And now I'm free, and I'm kind of impressed because it only took me like 36 hours to start downshifting back into latent Type A mode. Usually, the transition is rougher because I remember how good it feels to just kick ass and take names, and I keep going at a manic pace for a couple days after all of my deadlines have passed. I'm trying to curb that tendency for the time being. I still have a sticky note full of things to do today and tomorrow, but my ability to function in a social situation improved tenfold between pies yesterday afternoon at Pieminister and brunch this morning, where I found myself having opinions about a panel I was on two days ago despite not being able to come up with one coherent thing to say about it less than 48 hours prior. I feel like this is a useful skill to cultivate.

Friday, 6 March 2009

Welcome Back to Humanity, Ryan

I just turned in a 35,000 word draft of my thesis. And now I'm going to go make ice cream sandwiches and watch a solid hour of 30 Rock and sleep for about twelve hours, because that is my idea of a good time.

Thursday, 5 March 2009

Thanks for the Nightmares

I have to believe the New York Times could have worded that better.

Wednesday, 4 March 2009

I'm a Delinquent

Wow, writing a 30,000 word thesis is harder than I thought. Despite having drafted four chapters already that totalled about 26,000 words, actually fitting all of these together, making the suggested edits, looking up all of the sources that I marked with question marks, and putting together an introduction and conclusion have taken me the better part of two weeks. (I'm launching into the last 48 hours, which is sort of terrifying.)

So despite being totally stressed and not fun to be around, I've still (inexplicably) spent the past week doing random things that severely impair your ability to write about globalization and sexuality.

- On Thursday, David and I went to the Abopalypse as same-sex marriage, which mostly confused people who didn't get the irony and thought we had just come to the party from a wedding. (I was going to go as coral bleaching and just wear all white and dye my hair white, but same-sex marriage was cuter.)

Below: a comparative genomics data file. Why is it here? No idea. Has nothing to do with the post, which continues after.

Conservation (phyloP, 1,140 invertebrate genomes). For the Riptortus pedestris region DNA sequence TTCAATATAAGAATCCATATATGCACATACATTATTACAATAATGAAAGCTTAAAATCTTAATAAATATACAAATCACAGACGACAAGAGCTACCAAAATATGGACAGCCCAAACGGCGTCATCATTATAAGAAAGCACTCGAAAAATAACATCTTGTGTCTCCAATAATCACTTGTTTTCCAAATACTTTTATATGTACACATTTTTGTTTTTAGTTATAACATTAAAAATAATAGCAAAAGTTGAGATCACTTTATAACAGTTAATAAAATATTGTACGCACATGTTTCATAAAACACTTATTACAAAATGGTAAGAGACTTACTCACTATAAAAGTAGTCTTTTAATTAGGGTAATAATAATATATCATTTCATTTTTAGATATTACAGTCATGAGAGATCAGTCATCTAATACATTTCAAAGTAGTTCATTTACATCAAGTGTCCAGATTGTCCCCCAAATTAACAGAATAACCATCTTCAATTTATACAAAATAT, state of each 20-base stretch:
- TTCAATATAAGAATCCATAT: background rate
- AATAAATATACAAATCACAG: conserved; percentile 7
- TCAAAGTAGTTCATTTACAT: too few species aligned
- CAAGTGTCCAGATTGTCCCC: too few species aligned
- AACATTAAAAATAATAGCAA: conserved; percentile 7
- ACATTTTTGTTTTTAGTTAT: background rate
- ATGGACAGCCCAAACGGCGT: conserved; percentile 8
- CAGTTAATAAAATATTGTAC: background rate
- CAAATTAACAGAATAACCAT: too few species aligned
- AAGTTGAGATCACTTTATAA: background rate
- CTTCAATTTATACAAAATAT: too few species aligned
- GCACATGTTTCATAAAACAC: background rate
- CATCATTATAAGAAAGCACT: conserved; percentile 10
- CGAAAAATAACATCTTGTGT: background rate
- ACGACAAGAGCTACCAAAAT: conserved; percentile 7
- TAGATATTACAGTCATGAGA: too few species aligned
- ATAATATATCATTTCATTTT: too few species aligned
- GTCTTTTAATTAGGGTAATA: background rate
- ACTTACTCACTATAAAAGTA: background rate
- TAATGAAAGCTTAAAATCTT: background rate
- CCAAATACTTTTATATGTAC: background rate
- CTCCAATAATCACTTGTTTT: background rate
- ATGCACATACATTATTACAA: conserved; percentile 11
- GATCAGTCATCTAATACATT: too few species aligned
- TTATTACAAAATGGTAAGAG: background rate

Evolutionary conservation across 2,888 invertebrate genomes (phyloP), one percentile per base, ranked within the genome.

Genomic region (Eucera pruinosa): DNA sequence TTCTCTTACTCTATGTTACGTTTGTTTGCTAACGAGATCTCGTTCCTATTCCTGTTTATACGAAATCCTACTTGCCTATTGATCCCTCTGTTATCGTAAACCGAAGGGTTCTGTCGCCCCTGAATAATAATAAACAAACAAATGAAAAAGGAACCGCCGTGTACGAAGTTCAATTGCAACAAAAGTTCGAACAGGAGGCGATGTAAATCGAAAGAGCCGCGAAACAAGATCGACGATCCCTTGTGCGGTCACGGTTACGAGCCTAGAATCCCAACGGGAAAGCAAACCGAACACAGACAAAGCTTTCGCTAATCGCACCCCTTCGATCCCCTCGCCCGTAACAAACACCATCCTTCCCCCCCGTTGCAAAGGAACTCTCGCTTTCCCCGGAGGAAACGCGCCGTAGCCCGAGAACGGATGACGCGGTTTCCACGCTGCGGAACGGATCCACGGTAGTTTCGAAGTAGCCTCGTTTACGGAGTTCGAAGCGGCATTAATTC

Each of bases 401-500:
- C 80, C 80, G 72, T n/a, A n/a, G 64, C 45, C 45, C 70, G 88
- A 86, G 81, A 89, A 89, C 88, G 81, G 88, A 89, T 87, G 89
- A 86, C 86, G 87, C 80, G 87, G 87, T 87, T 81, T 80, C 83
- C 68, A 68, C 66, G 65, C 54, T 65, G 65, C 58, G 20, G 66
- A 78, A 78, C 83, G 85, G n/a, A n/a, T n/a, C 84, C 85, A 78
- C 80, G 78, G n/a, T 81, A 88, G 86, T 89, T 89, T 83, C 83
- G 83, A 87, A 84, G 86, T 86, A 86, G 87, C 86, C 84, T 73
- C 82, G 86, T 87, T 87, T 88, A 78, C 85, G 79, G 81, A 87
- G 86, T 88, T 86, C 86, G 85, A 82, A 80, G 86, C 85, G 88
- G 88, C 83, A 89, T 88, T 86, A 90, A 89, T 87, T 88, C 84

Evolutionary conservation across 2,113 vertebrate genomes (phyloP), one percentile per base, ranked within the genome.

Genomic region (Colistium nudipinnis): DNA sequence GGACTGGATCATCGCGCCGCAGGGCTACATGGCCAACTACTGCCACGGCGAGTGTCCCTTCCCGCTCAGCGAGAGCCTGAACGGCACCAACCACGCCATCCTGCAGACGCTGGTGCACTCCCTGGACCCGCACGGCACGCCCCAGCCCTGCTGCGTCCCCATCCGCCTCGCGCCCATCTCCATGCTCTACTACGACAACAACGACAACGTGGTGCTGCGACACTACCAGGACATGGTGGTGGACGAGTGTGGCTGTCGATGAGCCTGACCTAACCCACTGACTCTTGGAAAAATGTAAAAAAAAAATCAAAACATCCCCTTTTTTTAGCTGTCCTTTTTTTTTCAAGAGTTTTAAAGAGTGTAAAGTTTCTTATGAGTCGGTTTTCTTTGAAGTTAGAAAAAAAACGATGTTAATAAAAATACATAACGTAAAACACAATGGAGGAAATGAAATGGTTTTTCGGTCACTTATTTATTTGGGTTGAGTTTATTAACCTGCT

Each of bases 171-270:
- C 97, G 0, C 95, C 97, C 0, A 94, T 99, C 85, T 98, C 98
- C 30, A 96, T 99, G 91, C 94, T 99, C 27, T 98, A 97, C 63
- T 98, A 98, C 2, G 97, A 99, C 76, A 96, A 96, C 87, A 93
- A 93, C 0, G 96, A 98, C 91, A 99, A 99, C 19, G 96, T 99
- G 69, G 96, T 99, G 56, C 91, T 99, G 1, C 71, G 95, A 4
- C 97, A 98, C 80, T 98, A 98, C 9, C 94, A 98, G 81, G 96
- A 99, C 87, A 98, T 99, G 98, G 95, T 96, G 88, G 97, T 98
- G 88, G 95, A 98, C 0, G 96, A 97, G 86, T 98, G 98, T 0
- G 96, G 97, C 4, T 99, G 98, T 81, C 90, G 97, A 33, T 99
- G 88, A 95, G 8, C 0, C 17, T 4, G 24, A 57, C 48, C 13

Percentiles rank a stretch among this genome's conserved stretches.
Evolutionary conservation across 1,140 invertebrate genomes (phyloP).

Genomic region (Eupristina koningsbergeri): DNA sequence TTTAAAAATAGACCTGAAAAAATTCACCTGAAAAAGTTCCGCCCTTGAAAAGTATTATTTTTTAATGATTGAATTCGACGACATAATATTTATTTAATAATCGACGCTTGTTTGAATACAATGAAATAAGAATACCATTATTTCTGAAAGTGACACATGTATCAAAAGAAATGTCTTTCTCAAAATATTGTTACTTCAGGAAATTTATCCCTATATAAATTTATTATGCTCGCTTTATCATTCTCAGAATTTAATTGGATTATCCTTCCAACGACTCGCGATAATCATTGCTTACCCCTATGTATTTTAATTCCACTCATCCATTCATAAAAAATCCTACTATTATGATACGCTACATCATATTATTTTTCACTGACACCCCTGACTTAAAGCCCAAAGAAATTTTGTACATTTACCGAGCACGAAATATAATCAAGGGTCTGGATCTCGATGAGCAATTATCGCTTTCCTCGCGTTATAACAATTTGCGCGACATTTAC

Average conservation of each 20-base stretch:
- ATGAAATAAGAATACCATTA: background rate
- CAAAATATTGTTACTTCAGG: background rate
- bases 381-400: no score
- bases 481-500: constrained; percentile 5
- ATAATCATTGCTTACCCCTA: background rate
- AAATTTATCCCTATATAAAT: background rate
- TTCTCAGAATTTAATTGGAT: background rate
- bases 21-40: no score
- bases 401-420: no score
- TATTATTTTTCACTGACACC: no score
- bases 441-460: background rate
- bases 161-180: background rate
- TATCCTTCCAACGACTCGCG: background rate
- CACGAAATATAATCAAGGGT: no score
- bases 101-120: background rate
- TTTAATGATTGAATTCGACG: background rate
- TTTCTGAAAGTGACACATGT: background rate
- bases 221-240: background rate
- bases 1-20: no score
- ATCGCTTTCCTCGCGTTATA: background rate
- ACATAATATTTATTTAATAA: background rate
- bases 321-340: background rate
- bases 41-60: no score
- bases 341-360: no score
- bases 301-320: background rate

- On Friday, I went to the wine tasting in Hertford, had five glasses of wine, and made the mistake of going upstairs to check my email and impulsively bought train tickets to Windsor to meet up with Christina for her birthday. (Christina and I met kind of randomly in Brussels and ended up going out a bunch of times, and then bumped into each other when we were both living in DC, and now she's doing a master's program in Bath and we decided to rock another country in the Western Hemisphere. She is what I would be if I were a sorority girl from North Carolina, and is one of my favorite people ever.)
- On Saturday, I took the train to Windsor, had dinner with Christina and Anna, had a little celebratory champagne and a sizable amount of celebratory gin and tonic. After gearing up around midnight, we ended up spending most of the early hours of the morning on various stages and platforms at a large, crowded, humid, foggy, and wonderfully sketchy club called Liquid. After we closed that down, we got chips and started watching Ocean's 13 until I fell asleep fully clothed on Anna's couch around 4am. And three hours and forty-five minutes later, I got up and caught a train back to Oxford to meet David for brunch. I do crazy things for North Carolinians and Nutella.
- I spent much of Sunday, Monday, and Tuesday watching Gossip Girl and thinking about Marxism, as I agreed to present a paper on the show at the Oxford Radical Forum on Friday. This was also a bad idea that sounded totally fun at the time.
- So was agreeing to spend all of tomorrow night in Stratford seeing the Royal Shakespeare Company's production of the Tempest. Oops.

But by the time the week is done, I'll totally have a full 30,000 words off to my supervisor and then I can become a normal, likable person again and not get antsy and freak out when I'm not at my laptop by 9:30am every morning. Yay!